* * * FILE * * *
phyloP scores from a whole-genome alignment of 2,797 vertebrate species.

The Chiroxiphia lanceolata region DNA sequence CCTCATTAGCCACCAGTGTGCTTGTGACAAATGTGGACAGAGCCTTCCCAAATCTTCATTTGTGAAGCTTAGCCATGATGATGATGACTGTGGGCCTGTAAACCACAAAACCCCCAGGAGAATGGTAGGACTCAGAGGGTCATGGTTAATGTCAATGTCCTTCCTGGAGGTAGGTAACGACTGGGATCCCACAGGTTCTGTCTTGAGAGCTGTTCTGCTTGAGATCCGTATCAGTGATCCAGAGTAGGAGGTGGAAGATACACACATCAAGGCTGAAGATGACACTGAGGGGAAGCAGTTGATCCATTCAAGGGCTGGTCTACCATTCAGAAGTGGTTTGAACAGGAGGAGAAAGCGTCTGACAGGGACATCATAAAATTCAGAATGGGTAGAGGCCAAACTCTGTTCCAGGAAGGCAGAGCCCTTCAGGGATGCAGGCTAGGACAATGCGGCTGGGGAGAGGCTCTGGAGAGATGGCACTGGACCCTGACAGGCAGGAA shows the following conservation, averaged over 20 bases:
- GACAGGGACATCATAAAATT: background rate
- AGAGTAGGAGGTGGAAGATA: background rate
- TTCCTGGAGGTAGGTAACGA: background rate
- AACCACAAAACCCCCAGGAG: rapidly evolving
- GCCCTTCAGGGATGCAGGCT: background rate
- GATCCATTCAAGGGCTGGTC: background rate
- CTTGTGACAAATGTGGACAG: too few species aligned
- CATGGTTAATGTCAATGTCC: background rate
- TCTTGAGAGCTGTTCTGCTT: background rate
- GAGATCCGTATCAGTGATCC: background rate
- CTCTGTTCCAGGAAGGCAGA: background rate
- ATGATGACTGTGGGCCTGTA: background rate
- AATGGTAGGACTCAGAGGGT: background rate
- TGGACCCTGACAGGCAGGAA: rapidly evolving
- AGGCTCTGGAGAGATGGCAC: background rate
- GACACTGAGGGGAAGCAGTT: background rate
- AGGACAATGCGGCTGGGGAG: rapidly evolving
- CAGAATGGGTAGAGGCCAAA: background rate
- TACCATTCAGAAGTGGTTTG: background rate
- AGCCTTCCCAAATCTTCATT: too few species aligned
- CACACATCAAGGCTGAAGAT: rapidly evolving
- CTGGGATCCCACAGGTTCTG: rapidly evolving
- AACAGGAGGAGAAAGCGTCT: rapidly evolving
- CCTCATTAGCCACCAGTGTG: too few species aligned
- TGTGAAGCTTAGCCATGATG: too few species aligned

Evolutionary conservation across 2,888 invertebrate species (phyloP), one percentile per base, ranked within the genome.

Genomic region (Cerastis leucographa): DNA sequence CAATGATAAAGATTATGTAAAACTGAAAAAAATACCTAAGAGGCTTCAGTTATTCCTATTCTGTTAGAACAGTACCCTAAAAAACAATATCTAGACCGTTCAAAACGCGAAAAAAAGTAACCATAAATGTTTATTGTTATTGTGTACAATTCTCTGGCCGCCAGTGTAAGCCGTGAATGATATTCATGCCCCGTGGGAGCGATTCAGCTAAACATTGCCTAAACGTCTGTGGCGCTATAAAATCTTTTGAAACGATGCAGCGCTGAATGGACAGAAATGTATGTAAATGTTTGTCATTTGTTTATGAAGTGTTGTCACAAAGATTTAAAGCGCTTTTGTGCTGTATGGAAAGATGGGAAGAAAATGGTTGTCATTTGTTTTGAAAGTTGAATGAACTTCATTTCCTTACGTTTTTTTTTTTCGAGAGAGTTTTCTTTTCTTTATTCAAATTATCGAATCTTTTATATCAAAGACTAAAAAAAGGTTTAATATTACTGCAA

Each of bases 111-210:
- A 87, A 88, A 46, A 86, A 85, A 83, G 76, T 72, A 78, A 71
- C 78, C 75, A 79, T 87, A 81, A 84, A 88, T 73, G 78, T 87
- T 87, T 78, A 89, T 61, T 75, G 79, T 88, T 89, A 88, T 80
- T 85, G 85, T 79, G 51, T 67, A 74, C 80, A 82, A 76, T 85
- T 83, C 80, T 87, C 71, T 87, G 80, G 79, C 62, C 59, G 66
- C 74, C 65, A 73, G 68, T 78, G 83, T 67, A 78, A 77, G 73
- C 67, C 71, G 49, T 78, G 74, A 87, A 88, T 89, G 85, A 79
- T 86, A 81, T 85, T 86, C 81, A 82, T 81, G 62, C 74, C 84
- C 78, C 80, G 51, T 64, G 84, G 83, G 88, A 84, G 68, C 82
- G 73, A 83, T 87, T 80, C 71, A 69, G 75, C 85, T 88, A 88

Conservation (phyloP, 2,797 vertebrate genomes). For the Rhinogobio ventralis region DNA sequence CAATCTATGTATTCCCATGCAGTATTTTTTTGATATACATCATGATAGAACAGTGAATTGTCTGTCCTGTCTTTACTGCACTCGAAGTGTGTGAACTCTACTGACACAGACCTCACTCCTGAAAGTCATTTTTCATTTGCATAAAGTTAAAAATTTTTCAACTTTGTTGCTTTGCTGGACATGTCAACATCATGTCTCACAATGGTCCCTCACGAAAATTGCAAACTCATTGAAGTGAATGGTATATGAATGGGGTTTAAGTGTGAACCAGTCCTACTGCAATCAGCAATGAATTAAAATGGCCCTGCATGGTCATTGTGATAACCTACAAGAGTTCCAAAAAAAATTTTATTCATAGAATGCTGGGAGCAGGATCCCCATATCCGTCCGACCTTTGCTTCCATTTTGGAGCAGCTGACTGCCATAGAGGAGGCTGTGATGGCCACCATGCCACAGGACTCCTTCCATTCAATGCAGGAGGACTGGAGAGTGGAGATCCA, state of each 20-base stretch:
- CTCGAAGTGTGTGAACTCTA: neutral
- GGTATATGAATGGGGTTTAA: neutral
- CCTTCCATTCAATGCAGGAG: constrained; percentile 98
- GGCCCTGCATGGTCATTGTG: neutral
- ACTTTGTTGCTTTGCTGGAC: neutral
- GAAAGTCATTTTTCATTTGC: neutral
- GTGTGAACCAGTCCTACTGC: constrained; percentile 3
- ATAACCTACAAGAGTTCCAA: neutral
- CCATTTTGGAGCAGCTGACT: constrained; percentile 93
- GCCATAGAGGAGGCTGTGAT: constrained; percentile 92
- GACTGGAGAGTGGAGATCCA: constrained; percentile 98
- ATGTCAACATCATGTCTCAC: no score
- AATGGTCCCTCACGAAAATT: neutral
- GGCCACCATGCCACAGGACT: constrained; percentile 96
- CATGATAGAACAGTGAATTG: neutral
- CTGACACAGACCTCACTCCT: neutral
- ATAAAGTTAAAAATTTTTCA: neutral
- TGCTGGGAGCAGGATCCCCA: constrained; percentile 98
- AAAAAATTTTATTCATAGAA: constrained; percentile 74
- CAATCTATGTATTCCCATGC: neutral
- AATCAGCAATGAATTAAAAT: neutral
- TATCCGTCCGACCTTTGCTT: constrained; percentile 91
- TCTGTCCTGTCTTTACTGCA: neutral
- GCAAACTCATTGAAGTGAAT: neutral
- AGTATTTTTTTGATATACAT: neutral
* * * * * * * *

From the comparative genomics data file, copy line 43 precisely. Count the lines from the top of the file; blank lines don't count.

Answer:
- GGTATATGAATGGGGTTTAA: neutral